Yesterday, the Supreme Court heard oral arguments for American Broadcasting Companies, Inc. v. Aereo Inc. (or the Aereo case). I’ve covered the specifics of the Aereo case a few times at this point, so instead I’ll focus on what the justices said and what that potentially means for the case.
Not surprisingly, a good deal of the justices’ questioning fell on Aereo’s technical aspects. A lot of how the Supreme Court rules hinges on whether Aereo’s system infringes on the public performance rights in copyright law, which allow for the rights holder to control public performances of their work. In the Aereo’s case, this means that the television companies (and the various other companies that own the rights to various television programs) can claim infringement if the Court feels that Aereo’s retransmission and storage of recorded programs is not private. Chief Justice Roberts, for example, expressed his notion that Aereo was simply attempting to engineer around Cablevision’s holding and (according to SCOTUSBlog) the rest of the bench appeared to share this sentiment. Ginsberg, in particular, seemed rather put off by the fact that Aereo is avoiding retransmission fees through their business model. Sotomayor explicitly compared Aereo’s services to Netflix and Hulu, adding that those services have to pay rights holders for their content.
However, the Court appeared to be very cautious about any unintended consequences in various burgeoning technological fields. Aereo’s technology involves cloud storage and streaming technology, and the justices seemed to worry that their ruling could negatively impact a number of other services that utilize similar technology to different ends (iCloud and Dropbox got specific mentions in that regard, by Justice Sotomayor). This represents a legitimate concern in the case, given how some of these services (particularly Google Music or any cloud storage service) rely heavily on the Cablevision case for their legal underpinnings. The legality of services like Google Music and Dropbox becomes much more tenuous without Cablevision (and its holding that an item stored remotely on a company’s servers can still be protected from copyright liability as long as it only has an intended audience of one). The Justices quite wisely recognized that aspect of the case, and appeared to spend quite a bit of time hashing out these issues with both parties’ attorneys.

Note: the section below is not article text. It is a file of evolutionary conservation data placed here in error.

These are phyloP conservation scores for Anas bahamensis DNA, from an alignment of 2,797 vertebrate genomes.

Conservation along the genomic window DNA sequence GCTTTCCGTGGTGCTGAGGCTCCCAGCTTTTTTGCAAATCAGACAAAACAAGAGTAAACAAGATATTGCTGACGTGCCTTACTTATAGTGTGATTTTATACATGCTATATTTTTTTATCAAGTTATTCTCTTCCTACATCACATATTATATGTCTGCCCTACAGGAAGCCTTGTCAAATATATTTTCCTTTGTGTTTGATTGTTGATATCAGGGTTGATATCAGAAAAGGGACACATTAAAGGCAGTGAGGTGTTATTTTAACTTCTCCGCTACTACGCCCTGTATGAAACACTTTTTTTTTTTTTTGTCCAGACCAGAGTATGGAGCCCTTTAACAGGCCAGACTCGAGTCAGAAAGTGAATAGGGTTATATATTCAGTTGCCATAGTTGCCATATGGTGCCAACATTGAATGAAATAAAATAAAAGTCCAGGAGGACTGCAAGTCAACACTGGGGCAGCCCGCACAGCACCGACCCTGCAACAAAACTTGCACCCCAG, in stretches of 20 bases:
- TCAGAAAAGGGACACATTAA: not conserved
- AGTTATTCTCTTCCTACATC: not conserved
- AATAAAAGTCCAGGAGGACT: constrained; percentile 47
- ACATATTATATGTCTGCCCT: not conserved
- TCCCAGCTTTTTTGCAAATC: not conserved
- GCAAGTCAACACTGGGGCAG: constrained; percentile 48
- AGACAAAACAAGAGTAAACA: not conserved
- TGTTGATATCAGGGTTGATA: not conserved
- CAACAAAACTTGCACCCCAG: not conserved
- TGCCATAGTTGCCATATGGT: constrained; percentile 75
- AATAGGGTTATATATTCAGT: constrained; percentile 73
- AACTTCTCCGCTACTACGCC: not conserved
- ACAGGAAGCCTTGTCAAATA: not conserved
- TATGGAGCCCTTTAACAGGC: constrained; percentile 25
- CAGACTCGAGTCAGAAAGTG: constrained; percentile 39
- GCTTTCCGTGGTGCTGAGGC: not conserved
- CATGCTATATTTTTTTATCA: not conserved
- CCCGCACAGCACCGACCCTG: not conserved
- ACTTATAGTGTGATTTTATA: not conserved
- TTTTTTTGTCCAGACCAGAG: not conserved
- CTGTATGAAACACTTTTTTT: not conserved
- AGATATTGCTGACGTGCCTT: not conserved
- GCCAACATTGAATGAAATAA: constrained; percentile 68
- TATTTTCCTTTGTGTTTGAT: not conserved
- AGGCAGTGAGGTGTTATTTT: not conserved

As predicted, the Supreme Court’s ruling will likely hinge on how they choose to interpret Cablevision. There was a rather interesting exchange between the two sides attorneys, where both attorneys pointed out that the Court would likely have to rule in Aereo’s favor if they viewed the end user as being the one who “performed” by selecting the particular program to view (this was obviously something of a concession on the broadcasters’ part). Basically, the attorneys both said that if the Court views the end user as being the one performing the copyrighted work through their decision to play back a certain show or file as what constitutes a “performance” under Cablevision, then that performance must be private. Such a ruling would provide greater clarity without altering the current precedent substantially, which appears to be a goal of the justices given their questioning.
Now, predicting Supreme Court rulings based on oral arguments is foolish. The oral arguments only provide insight into what the justices think about the particular issues surrounding the case, as well as give them a chance to poke and prod the attorneys to see if the legal arguments in the briefs hold up under scrutiny. However, there appear to be two takeaways from these oral arguments. First, the justices appear to possess a degree of skepticism that Aereo’s service does not infringe on copyright law. Second, they appear to want to avoid harming other services that might utilize cloud computing or streaming technology. This might mean that the justices will try to construct a narrow holding that states that Aereo violated copyright law while otherwise leaving the Cablevision precedent untouched. The justices may also decide that such a narrow ruling is impossible, and hold in Aereo’s favor as a result. There may also be no solid holding, particularly since Justice Alito opted to recuse himself. It should be interesting to see what the justices decide upon.